Turning Around Problem Apartments | National Apartment Association

Turning Around Problem Apartments

Kathy DennisonTurning around a "problem" apartment community in a troubled neighborhood has to be one of the biggest challenges in multifamily housing. There are so many variables, so many roadblocks and pitfalls, so many points in the repositioning where the project can fail. One success story is Lighthouse Property Management's dramatic transformation of the Taft Street Properties in Wyoming, Mich., from a previously crime-riddled apartment community into safe, thriving, and family-oriented housing that earned the firm a PARAGON Award from the National Apartment Association.  

We sat down recently with Lighthouse's Kathy Dennison Adrianse to discuss the project.  What follows is our chat:

NATIONAL APARTMENT ASSOCIATION: Could you please introduce yourself to our readers?

KATHY DENNISON ADRIANSE: I am an independent broker and the owner of Lighthouse Property Management. We're in Grand Rapids, Mich. I own a portfolio of real estate, and I also do third-party management. My company has been around for 11 years, and we manage almost 900 rental homes, apartments, and duplexes in Kent County and Ottawa County, Mich.

NAA: Congratulations on your PARAGON Award. You won for your makeover of the Taft Street Properties apartments in Wyoming, Mich. What were the challenges in repositioning this particular asset?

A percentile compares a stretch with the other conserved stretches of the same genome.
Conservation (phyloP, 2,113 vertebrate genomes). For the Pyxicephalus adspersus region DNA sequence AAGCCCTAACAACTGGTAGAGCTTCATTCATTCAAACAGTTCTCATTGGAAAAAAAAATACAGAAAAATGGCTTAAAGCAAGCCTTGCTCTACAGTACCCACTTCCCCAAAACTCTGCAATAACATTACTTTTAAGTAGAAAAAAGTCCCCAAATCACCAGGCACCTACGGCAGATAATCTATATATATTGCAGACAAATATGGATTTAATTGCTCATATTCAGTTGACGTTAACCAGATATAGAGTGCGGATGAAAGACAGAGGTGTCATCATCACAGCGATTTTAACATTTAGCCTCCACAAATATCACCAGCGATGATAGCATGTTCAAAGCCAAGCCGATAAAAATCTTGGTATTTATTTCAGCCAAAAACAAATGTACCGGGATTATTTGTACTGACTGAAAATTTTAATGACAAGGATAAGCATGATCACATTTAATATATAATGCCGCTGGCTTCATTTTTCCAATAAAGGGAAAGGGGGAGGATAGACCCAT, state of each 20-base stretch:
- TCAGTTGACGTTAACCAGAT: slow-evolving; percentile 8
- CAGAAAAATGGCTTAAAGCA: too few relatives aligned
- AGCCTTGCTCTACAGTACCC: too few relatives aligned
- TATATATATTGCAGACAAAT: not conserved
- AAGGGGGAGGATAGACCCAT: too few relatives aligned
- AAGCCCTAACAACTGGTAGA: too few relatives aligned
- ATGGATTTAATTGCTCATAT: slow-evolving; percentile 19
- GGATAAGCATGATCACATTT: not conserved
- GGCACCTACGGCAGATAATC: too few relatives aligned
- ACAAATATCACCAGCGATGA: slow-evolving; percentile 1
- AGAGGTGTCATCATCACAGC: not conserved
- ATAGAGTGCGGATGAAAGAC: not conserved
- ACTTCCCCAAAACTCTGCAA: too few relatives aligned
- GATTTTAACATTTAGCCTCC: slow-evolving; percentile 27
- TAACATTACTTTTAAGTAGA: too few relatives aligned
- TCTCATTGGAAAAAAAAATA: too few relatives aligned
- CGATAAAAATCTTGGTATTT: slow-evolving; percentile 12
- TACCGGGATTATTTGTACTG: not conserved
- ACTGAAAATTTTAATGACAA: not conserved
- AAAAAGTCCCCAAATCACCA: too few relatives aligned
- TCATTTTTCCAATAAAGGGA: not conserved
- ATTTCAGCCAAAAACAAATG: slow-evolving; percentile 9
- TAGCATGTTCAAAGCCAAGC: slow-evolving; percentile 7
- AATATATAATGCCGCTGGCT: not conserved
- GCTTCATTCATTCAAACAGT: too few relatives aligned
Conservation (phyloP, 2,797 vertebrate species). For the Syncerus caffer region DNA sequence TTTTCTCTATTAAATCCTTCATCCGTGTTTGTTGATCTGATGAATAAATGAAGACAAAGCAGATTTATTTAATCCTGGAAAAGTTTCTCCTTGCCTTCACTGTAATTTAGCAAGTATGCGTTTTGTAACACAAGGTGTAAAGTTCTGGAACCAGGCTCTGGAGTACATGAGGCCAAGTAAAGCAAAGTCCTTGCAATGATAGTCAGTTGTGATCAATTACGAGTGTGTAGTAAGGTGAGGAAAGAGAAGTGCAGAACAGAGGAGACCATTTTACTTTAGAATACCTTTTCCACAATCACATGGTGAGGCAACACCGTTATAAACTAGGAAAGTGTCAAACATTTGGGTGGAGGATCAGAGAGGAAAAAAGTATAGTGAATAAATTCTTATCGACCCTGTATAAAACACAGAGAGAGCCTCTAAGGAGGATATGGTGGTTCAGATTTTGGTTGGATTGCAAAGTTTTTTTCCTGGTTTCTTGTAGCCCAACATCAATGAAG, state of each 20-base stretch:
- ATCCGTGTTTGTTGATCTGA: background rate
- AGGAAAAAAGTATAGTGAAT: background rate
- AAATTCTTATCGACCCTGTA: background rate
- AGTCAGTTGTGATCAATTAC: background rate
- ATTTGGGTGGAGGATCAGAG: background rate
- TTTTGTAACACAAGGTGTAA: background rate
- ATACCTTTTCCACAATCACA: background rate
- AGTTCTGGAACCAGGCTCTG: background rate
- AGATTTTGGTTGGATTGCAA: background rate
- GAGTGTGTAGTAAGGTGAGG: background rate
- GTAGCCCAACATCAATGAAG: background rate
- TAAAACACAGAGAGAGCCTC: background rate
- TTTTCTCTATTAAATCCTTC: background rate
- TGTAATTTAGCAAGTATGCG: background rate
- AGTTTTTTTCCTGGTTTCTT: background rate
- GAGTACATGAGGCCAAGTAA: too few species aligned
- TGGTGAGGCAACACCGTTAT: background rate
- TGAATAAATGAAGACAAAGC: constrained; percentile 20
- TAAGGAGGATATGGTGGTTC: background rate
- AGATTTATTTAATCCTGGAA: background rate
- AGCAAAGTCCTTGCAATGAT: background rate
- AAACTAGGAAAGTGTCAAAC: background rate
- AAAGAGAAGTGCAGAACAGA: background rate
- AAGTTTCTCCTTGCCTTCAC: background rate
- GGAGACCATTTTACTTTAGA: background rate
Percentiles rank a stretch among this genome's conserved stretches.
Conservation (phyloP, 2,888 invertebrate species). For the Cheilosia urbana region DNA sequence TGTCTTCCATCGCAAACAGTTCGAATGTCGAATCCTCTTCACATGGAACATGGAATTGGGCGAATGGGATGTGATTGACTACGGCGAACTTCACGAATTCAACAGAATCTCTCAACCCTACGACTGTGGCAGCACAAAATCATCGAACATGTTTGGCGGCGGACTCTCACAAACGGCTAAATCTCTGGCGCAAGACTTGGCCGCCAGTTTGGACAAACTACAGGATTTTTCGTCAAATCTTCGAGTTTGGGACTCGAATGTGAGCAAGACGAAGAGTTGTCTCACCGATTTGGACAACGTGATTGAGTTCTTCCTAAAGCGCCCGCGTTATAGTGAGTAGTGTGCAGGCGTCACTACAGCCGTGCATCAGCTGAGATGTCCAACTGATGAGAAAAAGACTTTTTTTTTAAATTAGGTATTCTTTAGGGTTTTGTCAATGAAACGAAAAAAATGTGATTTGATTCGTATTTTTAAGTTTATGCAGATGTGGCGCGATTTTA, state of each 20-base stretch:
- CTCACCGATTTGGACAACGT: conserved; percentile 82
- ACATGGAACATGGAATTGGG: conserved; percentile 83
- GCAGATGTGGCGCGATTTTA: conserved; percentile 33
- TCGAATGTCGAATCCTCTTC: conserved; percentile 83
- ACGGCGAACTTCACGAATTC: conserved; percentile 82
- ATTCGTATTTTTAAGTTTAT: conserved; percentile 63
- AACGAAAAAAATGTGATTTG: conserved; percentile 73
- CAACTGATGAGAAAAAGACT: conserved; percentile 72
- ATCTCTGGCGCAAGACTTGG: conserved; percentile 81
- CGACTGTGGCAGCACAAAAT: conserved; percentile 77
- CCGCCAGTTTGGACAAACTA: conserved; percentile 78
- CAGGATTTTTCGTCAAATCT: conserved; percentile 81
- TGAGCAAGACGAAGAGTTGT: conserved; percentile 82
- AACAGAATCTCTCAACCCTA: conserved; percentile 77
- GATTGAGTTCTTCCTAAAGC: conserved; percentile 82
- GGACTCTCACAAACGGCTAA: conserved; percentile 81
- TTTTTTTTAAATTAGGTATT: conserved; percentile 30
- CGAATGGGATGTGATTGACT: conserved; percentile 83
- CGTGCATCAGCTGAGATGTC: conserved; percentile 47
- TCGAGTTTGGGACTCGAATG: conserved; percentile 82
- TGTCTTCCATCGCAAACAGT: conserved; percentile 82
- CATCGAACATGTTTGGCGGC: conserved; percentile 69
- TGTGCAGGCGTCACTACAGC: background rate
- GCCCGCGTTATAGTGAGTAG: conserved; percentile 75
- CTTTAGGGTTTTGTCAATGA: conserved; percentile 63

KDA: When we were first contacted about the Taft Street Properties, they were actually in receivership and going into foreclosure. The street had had such a bad reputation for so long. When the bank contacted us, it was originally to do management of it. And they had to call us more than once! We kept telling them that we weren't interested in managing in that neighborhood. There was such a stigma. There were high crime rates, and it was just a bigger project than we thought we could tackle. But the third time they called, we said, "Well, let's just look at it." It was a local bank, and they wanted to do it right. They let us reinvest in the properties. Within three months, we started to see that we were making connections with some of the residents there. I think they had just been treated really poorly for many years leading up to what was going on at the property at the time. We started clicking with them and also with the community and neighborhood businesses. We were treading water, and so I went back to the bank and asked, "Would you consider selling it to us? We're putting a lot into the property. Would you provide us the financing and let us buy and really start sinking some capital into it?"

NAA: How did that go over?